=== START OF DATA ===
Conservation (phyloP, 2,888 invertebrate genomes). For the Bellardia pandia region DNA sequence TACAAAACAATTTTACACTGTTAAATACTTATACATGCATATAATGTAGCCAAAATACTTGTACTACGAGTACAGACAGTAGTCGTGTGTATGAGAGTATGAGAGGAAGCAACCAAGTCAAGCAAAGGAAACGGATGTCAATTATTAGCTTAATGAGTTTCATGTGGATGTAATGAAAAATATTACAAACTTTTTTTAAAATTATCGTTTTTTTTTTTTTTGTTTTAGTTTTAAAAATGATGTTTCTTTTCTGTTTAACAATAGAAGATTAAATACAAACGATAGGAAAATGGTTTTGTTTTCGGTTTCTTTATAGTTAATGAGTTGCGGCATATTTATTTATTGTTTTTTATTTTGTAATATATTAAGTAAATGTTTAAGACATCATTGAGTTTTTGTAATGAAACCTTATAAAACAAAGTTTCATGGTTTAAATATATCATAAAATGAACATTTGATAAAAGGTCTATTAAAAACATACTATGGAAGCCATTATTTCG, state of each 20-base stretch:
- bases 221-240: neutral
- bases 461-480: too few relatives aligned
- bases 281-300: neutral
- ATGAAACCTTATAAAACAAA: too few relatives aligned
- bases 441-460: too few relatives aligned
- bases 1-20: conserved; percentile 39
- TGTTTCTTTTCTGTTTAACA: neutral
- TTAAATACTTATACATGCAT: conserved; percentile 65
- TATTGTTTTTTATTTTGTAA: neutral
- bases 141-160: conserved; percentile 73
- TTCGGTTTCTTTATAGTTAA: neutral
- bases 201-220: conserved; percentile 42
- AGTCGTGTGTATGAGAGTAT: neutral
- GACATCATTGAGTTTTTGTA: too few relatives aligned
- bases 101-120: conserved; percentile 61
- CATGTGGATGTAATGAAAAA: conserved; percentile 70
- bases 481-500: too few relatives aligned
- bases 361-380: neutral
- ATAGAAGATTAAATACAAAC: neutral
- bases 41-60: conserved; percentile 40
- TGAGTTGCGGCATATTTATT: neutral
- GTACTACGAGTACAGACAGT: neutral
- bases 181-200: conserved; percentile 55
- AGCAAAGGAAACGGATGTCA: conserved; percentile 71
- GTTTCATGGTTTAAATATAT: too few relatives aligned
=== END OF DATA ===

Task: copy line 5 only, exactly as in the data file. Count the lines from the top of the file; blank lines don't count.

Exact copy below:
- ATGAAACCTTATAAAACAAA: too few relatives aligned